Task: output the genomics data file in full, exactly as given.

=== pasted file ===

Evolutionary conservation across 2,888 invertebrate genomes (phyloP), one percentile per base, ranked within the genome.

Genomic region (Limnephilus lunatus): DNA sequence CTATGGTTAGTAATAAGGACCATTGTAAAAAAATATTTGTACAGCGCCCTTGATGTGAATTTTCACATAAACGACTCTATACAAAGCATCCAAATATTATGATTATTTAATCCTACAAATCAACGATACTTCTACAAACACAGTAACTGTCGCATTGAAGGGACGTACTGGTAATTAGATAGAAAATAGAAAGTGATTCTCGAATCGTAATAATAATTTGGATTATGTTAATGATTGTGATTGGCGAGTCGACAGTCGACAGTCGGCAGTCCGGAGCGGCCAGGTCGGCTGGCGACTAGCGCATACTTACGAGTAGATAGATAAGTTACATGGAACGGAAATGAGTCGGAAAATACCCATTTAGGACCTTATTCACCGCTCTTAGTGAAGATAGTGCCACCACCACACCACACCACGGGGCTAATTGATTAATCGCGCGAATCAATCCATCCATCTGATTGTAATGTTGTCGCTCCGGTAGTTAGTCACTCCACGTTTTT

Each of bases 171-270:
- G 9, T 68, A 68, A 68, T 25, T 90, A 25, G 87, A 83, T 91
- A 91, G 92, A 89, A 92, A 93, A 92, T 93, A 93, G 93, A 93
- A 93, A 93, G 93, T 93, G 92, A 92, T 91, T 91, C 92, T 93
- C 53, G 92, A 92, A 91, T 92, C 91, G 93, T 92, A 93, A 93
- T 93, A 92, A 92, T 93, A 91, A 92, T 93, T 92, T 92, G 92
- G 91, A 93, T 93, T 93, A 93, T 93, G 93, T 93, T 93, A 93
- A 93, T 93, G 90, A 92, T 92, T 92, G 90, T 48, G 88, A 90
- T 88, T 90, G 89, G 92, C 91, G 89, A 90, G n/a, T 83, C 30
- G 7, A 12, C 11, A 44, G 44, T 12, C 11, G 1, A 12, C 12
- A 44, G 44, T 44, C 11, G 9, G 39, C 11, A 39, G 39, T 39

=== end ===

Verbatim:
Evolutionary conservation across 2,888 invertebrate genomes (phyloP), one percentile per base, ranked within the genome.

Genomic region (Limnephilus lunatus): DNA sequence CTATGGTTAGTAATAAGGACCATTGTAAAAAAATATTTGTACAGCGCCCTTGATGTGAATTTTCACATAAACGACTCTATACAAAGCATCCAAATATTATGATTATTTAATCCTACAAATCAACGATACTTCTACAAACACAGTAACTGTCGCATTGAAGGGACGTACTGGTAATTAGATAGAAAATAGAAAGTGATTCTCGAATCGTAATAATAATTTGGATTATGTTAATGATTGTGATTGGCGAGTCGACAGTCGACAGTCGGCAGTCCGGAGCGGCCAGGTCGGCTGGCGACTAGCGCATACTTACGAGTAGATAGATAAGTTACATGGAACGGAAATGAGTCGGAAAATACCCATTTAGGACCTTATTCACCGCTCTTAGTGAAGATAGTGCCACCACCACACCACACCACGGGGCTAATTGATTAATCGCGCGAATCAATCCATCCATCTGATTGTAATGTTGTCGCTCCGGTAGTTAGTCACTCCACGTTTTT

Each of bases 171-270:
- G 9, T 68, A 68, A 68, T 25, T 90, A 25, G 87, A 83, T 91
- A 91, G 92, A 89, A 92, A 93, A 92, T 93, A 93, G 93, A 93
- A 93, A 93, G 93, T 93, G 92, A 92, T 91, T 91, C 92, T 93
- C 53, G 92, A 92, A 91, T 92, C 91, G 93, T 92, A 93, A 93
- T 93, A 92, A 92, T 93, A 91, A 92, T 93, T 92, T 92, G 92
- G 91, A 93, T 93, T 93, A 93, T 93, G 93, T 93, T 93, A 93
- A 93, T 93, G 90, A 92, T 92, T 92, G 90, T 48, G 88, A 90
- T 88, T 90, G 89, G 92, C 91, G 89, A 90, G n/a, T 83, C 30
- G 7, A 12, C 11, A 44, G 44, T 12, C 11, G 1, A 12, C 12
- A 44, G 44, T 44, C 11, G 9, G 39, C 11, A 39, G 39, T 39